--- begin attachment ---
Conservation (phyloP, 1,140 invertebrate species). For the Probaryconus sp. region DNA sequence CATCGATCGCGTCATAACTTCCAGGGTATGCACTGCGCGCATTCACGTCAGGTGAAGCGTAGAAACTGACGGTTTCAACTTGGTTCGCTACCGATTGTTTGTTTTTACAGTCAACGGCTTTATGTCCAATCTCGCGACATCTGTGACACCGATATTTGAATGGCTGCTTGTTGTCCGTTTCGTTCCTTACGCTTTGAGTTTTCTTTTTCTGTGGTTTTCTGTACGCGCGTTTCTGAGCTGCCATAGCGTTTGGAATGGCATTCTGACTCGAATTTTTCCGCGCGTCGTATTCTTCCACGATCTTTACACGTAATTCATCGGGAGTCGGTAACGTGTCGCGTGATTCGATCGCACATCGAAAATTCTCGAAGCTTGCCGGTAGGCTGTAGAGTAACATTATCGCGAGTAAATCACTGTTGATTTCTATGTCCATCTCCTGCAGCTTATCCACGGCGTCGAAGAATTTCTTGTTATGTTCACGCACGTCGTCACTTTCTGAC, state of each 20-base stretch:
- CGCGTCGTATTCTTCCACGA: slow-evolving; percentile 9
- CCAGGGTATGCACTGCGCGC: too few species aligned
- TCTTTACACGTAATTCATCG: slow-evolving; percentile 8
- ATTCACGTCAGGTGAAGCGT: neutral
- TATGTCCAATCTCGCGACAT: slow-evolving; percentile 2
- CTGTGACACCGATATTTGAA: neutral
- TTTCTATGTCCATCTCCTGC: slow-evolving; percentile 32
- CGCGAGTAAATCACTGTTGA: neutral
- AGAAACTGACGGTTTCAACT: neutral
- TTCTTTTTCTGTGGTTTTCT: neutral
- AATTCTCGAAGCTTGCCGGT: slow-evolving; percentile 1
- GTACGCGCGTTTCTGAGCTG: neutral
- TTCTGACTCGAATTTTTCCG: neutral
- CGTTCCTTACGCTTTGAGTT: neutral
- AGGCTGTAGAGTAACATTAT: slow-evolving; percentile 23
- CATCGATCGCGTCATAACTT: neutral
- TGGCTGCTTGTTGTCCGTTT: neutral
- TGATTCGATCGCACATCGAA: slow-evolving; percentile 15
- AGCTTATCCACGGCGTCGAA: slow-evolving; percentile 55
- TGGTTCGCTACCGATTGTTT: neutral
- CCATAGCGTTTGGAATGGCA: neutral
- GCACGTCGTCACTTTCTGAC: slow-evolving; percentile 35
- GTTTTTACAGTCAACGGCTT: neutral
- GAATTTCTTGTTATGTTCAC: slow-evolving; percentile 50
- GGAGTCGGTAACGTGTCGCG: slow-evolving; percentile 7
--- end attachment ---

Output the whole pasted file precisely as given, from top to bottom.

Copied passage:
Conservation (phyloP, 1,140 invertebrate species). For the Probaryconus sp. region DNA sequence CATCGATCGCGTCATAACTTCCAGGGTATGCACTGCGCGCATTCACGTCAGGTGAAGCGTAGAAACTGACGGTTTCAACTTGGTTCGCTACCGATTGTTTGTTTTTACAGTCAACGGCTTTATGTCCAATCTCGCGACATCTGTGACACCGATATTTGAATGGCTGCTTGTTGTCCGTTTCGTTCCTTACGCTTTGAGTTTTCTTTTTCTGTGGTTTTCTGTACGCGCGTTTCTGAGCTGCCATAGCGTTTGGAATGGCATTCTGACTCGAATTTTTCCGCGCGTCGTATTCTTCCACGATCTTTACACGTAATTCATCGGGAGTCGGTAACGTGTCGCGTGATTCGATCGCACATCGAAAATTCTCGAAGCTTGCCGGTAGGCTGTAGAGTAACATTATCGCGAGTAAATCACTGTTGATTTCTATGTCCATCTCCTGCAGCTTATCCACGGCGTCGAAGAATTTCTTGTTATGTTCACGCACGTCGTCACTTTCTGAC, state of each 20-base stretch:
- CGCGTCGTATTCTTCCACGA: slow-evolving; percentile 9
- CCAGGGTATGCACTGCGCGC: too few species aligned
- TCTTTACACGTAATTCATCG: slow-evolving; percentile 8
- ATTCACGTCAGGTGAAGCGT: neutral
- TATGTCCAATCTCGCGACAT: slow-evolving; percentile 2
- CTGTGACACCGATATTTGAA: neutral
- TTTCTATGTCCATCTCCTGC: slow-evolving; percentile 32
- CGCGAGTAAATCACTGTTGA: neutral
- AGAAACTGACGGTTTCAACT: neutral
- TTCTTTTTCTGTGGTTTTCT: neutral
- AATTCTCGAAGCTTGCCGGT: slow-evolving; percentile 1
- GTACGCGCGTTTCTGAGCTG: neutral
- TTCTGACTCGAATTTTTCCG: neutral
- CGTTCCTTACGCTTTGAGTT: neutral
- AGGCTGTAGAGTAACATTAT: slow-evolving; percentile 23
- CATCGATCGCGTCATAACTT: neutral
- TGGCTGCTTGTTGTCCGTTT: neutral
- TGATTCGATCGCACATCGAA: slow-evolving; percentile 15
- AGCTTATCCACGGCGTCGAA: slow-evolving; percentile 55
- TGGTTCGCTACCGATTGTTT: neutral
- CCATAGCGTTTGGAATGGCA: neutral
- GCACGTCGTCACTTTCTGAC: slow-evolving; percentile 35
- GTTTTTACAGTCAACGGCTT: neutral
- GAATTTCTTGTTATGTTCAC: slow-evolving; percentile 50
- GGAGTCGGTAACGTGTCGCG: slow-evolving; percentile 7